#3)Do you really think anyone from private power believes expensive private power will make a move into Alberta market...HA HA,not likely
#4)Why has the province started talking about export markets east,Alberta..Saskatchewan...When the big market is south?

#5)Bob Elton...Being shuffled at BC hydro to the board of directors and a new innovation division,but what did Elton do wrong,BC hydro made the plea to the BCUC,BC hydro tried to make the case to the BCUC so why would Bob Elton be removed?Optics,just more optics to appease private power.

#6)BC Hydro will still have to re-submit this spring to the BCUC for power,the decision on a power buy will be made this summer,but,the BCUC decision will depend mainly on one thing,....The power demand,if,as I suspect,power demand will be down big time in the industrial area..(Eurocan mill for example)....

The private power moves that Campbell has made already will be a millstone around our necks but..IMO ..This private power game is over,and as for burning the forests,well,reeks of desperation and it certainly won`t woo California.
So Mary,what we need is an internet/media campaign,conserve power to fend off private power,look around you,are there any items that can be shut off,chargers,garage lights,outdoor lights,con you convert your light bulbs,....

I suggest a duplicate post through out the blogospere,through media,like earth day everyday,save money and help stop private power,we need to make sure burrard thermal doesn`t need to be turned on this winter.


Many thanks, Grant G.
The Premier should be reminded that industrial hemp grows a lot quicker and has a higher BTU than most softwoods. It also replenishes soils and there's lots of fallow fields that aren't viable for hay, or which have been depleted by ginseng cultivation, that could be put to good use.

Come to think of it, those big bonfires the Mounties et al. hold with plants seized from grwo-ops should be burned in a "biofuel generator" rather than "going up in smoke", shouldn't they?
Right on Skookum 1.
1 acre of hemp equals 4 acres of trees.
I just read this

BC orders Burrard to supply back-up power only
Directive overrules BC Utilities Commission’s July ruling
by Laura Walz |
Published: Friday, November 6, 2009 11:24 AM CST
BC’s government has directed BC Hydro to stop relying on Burrard Thermal generating plant for energy.

The decision came as a special cabinet directive to the BC Utilities Commission (BCUC) and was announced by Blair Lekstrom, minister of energy, mines and petroleum resources.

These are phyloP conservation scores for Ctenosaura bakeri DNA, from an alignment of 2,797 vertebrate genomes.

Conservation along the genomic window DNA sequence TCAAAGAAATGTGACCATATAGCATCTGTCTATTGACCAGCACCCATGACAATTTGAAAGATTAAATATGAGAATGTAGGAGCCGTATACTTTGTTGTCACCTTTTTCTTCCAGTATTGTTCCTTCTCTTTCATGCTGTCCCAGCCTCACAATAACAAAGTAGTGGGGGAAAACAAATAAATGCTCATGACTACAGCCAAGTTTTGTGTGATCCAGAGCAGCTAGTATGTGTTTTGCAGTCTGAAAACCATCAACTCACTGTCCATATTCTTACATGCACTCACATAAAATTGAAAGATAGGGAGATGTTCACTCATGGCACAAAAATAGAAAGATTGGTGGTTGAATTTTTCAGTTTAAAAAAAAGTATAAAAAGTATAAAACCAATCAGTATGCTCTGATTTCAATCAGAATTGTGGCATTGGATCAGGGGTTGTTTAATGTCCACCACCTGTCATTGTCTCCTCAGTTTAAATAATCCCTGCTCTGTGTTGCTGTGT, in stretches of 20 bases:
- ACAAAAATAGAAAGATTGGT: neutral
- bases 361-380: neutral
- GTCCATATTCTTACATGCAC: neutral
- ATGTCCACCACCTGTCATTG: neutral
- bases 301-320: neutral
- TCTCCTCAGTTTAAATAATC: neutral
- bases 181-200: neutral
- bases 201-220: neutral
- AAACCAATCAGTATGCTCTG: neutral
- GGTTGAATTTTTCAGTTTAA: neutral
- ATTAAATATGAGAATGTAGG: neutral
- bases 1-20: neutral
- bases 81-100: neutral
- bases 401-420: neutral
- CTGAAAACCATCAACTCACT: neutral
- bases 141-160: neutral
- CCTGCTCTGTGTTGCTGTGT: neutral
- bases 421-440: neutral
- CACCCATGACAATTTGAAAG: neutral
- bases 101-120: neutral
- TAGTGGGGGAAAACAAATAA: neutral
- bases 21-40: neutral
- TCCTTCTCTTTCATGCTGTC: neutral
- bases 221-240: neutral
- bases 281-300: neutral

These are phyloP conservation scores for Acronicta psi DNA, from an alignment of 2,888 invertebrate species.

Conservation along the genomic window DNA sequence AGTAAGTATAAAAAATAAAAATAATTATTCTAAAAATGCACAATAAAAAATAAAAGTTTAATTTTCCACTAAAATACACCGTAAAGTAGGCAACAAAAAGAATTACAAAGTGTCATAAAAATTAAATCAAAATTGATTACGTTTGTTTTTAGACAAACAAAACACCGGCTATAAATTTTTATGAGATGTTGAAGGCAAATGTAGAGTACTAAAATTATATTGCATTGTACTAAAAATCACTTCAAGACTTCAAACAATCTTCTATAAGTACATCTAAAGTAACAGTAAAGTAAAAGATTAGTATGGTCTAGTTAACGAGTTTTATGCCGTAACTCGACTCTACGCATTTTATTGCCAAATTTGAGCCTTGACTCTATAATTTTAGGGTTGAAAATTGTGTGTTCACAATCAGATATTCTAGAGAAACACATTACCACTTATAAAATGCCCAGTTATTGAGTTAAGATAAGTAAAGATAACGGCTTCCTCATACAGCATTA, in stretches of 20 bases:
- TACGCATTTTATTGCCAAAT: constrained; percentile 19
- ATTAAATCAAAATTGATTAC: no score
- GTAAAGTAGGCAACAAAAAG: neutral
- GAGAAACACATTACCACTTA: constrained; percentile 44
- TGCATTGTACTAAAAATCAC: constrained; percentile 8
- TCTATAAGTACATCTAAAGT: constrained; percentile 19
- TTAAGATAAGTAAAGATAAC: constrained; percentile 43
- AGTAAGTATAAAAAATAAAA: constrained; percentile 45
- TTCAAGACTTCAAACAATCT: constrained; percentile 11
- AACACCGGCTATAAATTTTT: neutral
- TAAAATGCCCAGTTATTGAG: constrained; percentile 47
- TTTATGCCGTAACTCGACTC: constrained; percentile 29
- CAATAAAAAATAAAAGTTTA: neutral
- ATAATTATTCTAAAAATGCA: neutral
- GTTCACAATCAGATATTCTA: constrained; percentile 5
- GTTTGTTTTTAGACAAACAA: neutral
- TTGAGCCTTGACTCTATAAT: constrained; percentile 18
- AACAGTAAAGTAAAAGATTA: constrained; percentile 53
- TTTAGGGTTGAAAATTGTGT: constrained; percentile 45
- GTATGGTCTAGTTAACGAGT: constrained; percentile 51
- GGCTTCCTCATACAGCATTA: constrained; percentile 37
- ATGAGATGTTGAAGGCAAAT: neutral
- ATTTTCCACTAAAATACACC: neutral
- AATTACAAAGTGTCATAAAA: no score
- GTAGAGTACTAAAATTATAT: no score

“We’ve been committed since 2001 to ending BC Hydro’s reliance on Burrard and to only using it for emergency back-up capacity,” said Lekstrom in a statement. “In BC, we have the opportunity to develop clean, renewable, cost-effective electricity with virtually no greenhouse gas emissions.”

Burrard will no longer be relied on for energy, but will continue to be available to provide emergency back-up power in the event of generation or transmission outages.

In a report on BC Hydro’s 2008 long-term acquisition plan in July, BCUC ruled that BC Hydro should increase its reliance on Burrard over the acquisition of clean, renewable energy....
Nicholas Simons MLA says this "it’s not a good sign that they simply get away with overruling an independent body like the BCUC,” he said. “Because this decision has nothing to do with the environment and because it goes against the public interest, it’s hard not to conclude that it’s about government giving a gift to friends at our expense.”

Burrard Thermal will continue to operate sparingly, regardless, Simons added, “and the hypocrisy around this aspect is kind of obvious. This is the same government that’s promoting coal production, off-shore oil drilling and massive blacktop expansion.”



Elaine Golds
The Tri-City News
November 06, 2009

The press release from the Ministry of Energy, Mines and Petroleum Resources last week might have you thinking the Burrard Thermal generating plant in Port Moody will soon be shut down and our air quality will be much improved as a consequence.

Wrong on both counts.

I think this press release was more about the BC Liberal government creating energy policies to favour its supporters in the private power industry.

BC Hydro’s Burrard Thermal plant on Port Moody’s north shore has the capacity to generate up to 10% of Hydro’s electricity output. Built between 1961 and ’75, and upgraded in the 1990s, this plant burns natural gas to produce electricity. It has rarely been used at full capacity and remains in good operating condition.